Revealing the mystery photo
Wood Buffalo National Park is Canada's largest park, and the second in the world for size. At nearly 45,000 square km its dimensions are just about the same as Switzerland's. And yet, very few visitors--roughly around 3,000 a year--get the chance to experience it.
Canada has 10 parks inscribed on UNESCO's list of natural World Heritage sites. Wood Buffalo is one of them. Phillip and April Vannini travelled to Wood Buffalo National Park for fieldwork during August and September as a part of a SSHRC-funded research project focused on the culture of Canada's natural heritage. Wood Buffalo was the sixth Canadian stop on their research journey, and their 12th overall worldwide (international sites so far have included the Galapagos, Tasmania, New Zealand, Belize, and South Tyrol).
At its core, Phillip and April's project is driven by a seemingly naive and yet incredibly challenging question: what does "wild" mean?
UNESCO natural heritage sites are recognized for their outstanding universal values. They are reputed to hold untouched, pristine, wild nature and are arguably the world's prime containers all all things called wild. Or so it would seem.
Phillip and April conducted 21 interviews in two weeks at Wood Buffalo, in and around the communities of Fort Chipewyan, AB, and Fort Smith, NWT. They have now conducted 145 interviews over the last two years, but few of the stories they've collected so far were as poignant and as timely as those they heard in Canada's second largest park. Wood Buffalo's ecosystem integrity hinges on the health of the Peace-Athabasca delta: the largest freshwater inland river delta in North America. Wood Buffalo may feel wild on the surface, but once you dip your toes in the water you soon realize things aren't quite what they seem. Upstream on the Peace river stands the Bennett Dam, a hydroelectric project (yes, the same that feeds much of the electric power you are using right now) that since 1963 has severely impacted the quantity of water running through the delta. And upstream on the Athabasca there is the subject of that mystery photo: Alberta's tar sands.
Hunters and fishers in Fort Chip depend profoundly on "country" foods--the few flown-in groceries are unbelievably expensive--and they know first hand about the consequences of tailing ponds leaking into the Athabasca river. Every single interview yielded stories of two-headed fishes and moose with rotting innards. Things have gotten so sour that lately the Mikisew-Cree First Nation has petitioned UNESCO to add Wood Buffalo National Park to its list of sites in danger, a move that has caused profound embarrassment to the Alberta and Federal governments.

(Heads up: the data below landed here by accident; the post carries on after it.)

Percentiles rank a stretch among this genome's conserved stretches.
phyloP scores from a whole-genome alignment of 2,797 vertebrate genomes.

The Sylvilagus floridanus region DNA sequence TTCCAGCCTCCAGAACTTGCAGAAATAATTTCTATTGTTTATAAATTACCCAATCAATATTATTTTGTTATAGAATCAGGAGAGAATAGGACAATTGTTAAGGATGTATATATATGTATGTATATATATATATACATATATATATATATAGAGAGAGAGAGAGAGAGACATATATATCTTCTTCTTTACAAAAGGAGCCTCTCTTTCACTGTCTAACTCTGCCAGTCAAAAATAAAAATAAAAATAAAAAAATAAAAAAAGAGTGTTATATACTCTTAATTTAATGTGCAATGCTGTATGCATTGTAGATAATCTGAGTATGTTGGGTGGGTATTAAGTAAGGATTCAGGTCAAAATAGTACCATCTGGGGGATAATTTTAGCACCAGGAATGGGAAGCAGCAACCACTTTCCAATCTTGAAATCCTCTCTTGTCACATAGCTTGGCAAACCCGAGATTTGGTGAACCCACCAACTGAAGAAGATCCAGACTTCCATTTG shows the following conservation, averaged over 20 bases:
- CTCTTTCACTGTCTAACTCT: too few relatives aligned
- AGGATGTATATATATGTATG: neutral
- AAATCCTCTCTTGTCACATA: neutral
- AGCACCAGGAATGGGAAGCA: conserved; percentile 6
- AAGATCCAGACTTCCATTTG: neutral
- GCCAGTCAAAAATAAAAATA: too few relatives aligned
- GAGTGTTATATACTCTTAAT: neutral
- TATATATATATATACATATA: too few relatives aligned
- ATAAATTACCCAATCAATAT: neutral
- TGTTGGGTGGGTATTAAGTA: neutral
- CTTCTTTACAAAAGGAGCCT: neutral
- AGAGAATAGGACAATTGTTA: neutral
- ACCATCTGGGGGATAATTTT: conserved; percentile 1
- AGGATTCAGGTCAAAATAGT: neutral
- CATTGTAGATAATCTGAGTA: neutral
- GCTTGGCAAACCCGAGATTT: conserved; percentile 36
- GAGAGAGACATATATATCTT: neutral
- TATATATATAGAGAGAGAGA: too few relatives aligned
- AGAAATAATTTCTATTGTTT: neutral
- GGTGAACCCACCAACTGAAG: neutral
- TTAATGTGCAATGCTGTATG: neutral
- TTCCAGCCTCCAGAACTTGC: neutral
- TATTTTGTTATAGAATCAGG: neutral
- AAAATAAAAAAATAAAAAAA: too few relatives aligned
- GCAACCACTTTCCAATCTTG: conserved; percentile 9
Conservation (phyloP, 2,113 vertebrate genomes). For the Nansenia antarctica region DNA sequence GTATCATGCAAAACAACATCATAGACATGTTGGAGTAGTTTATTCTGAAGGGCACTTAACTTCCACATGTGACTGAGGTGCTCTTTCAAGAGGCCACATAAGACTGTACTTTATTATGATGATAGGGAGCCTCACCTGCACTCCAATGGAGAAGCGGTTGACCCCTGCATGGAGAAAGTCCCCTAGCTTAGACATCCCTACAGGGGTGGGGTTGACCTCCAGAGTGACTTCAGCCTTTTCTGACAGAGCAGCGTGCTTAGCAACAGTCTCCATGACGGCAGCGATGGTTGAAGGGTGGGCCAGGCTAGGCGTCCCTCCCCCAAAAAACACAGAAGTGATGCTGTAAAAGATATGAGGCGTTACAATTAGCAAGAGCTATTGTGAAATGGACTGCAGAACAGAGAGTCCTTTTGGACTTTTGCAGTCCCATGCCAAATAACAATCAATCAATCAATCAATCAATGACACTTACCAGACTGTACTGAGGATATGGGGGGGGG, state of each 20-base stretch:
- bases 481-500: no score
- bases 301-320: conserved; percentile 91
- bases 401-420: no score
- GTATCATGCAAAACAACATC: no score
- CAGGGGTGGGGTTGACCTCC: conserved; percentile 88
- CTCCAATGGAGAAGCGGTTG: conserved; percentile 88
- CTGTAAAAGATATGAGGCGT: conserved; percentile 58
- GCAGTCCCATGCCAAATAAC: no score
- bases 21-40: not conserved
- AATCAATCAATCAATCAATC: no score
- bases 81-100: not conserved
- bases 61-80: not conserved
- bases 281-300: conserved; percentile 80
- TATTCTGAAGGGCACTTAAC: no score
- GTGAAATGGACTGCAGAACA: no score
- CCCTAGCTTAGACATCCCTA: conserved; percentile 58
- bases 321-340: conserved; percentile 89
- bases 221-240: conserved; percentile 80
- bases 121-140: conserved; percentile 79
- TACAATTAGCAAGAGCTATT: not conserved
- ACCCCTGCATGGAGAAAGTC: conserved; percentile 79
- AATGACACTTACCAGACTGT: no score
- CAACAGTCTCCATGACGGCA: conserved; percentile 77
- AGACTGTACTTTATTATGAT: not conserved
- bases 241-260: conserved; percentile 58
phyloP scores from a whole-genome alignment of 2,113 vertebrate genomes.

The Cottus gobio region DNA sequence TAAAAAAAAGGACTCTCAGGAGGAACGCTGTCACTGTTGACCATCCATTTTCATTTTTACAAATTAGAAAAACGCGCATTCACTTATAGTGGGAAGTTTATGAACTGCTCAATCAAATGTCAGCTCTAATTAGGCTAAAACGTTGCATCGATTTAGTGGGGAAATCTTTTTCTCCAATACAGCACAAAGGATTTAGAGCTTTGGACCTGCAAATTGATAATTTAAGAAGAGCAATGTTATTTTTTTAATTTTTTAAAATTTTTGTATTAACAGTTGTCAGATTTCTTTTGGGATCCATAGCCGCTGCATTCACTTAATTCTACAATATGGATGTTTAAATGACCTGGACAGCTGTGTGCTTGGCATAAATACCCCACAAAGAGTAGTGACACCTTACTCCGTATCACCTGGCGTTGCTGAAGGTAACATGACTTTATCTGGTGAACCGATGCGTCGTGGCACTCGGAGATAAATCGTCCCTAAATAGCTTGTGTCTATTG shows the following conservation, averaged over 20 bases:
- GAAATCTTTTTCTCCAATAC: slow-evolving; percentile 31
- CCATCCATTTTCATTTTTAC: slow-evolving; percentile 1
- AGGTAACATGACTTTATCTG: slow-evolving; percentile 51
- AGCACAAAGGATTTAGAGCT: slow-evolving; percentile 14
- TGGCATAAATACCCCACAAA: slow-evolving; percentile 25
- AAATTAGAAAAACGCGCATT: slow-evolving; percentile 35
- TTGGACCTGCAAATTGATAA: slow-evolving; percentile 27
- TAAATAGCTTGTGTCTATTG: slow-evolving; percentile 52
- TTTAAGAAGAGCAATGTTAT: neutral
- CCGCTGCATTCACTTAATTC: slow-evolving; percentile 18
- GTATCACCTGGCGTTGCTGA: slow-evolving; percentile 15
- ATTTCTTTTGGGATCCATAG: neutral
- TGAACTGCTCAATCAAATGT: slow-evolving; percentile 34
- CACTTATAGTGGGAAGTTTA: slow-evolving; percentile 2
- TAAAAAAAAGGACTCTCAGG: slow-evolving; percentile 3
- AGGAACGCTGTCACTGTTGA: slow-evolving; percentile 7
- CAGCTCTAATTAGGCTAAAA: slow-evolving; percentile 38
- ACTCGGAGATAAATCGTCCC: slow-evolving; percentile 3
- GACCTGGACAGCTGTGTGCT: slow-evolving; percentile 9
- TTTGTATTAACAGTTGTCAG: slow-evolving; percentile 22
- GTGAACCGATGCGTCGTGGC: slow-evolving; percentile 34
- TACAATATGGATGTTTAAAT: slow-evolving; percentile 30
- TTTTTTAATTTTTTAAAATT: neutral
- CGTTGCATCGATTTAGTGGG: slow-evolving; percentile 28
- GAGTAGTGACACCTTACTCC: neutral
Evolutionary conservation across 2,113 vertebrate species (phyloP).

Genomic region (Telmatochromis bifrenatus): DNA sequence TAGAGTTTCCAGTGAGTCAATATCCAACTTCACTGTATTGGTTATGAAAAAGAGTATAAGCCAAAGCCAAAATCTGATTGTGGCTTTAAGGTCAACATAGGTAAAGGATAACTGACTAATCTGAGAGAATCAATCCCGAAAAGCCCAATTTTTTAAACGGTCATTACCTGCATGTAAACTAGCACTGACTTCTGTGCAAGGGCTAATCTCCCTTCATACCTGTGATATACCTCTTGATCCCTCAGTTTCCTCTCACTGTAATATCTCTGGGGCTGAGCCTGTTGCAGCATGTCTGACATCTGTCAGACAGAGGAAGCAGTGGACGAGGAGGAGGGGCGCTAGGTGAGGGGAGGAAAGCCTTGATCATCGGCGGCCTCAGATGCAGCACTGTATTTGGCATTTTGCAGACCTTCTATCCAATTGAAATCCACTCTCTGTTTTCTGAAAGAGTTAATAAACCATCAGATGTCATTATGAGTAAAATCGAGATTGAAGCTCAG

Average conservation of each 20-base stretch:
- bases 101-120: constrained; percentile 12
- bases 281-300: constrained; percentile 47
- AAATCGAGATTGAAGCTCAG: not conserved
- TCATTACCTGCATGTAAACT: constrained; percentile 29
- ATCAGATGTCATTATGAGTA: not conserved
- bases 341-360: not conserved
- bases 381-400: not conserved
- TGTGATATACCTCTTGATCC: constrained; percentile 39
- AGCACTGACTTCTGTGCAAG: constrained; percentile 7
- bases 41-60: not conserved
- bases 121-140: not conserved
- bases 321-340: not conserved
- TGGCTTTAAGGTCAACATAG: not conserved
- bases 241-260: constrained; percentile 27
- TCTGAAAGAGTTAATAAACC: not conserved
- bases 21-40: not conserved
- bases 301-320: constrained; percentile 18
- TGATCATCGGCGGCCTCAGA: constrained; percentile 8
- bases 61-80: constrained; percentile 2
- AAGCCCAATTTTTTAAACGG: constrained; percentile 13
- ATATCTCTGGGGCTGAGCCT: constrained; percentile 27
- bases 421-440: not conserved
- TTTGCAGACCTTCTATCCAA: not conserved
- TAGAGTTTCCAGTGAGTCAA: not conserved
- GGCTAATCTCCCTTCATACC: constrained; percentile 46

Phillip and April's project, "In the name of wild," is not just a story about wild places being threatened by industry or modernization. It is also a story about conservation efforts often resultuing in human right violations (e.g. traditional indigenous dwellers around the world and Canada have often been and are still evicted when a park is formed). It is also a story about the different ways of understanding wildness across different cultures. And it is a story about finding wildness in places and forms that you would least expect. All these stories will be told in two books and two documentary films as the project coms to a completion over the next three years. And in the meantime, anyone interested can follow the research journey on Facebook.
The mystery photo was taken on September 8 right above the Syncrude tar sands, north of Fort McMurray. On their way back home Phillip and April chartered a flight to film and photograph the tar sands from above--interestingly, that flight is a bit of tourist magnet in Fort Mac! The shot was taken from about 2500 feet of altitude with a 105mm lens, so the size of that patch of gloop is actually several acres. The tailing ponds were amazingly large lakes and the industrial plants were the size of small towns. The smell of sulphur became more and more ntense as we got closer to the ground, and the smoke in the air--wildfires were nearby--was so thick that it took a lot of de-hazing to get the photo to look as wild as it does. Wild, yes, in a different sense.
The winner was Beverly deVries, from the School of Leadership Studies. Devina Dandar and Simon Pulla also guessed it right, but a day later, so the prize goes to Beverly. Among the most creative guuesses were: a poorly made cappuccino, the mixing of different sediments in an Icelandic river, and the Eramosa marble slabs that adorn the walls of an Air Canada Maple Leaf lounge!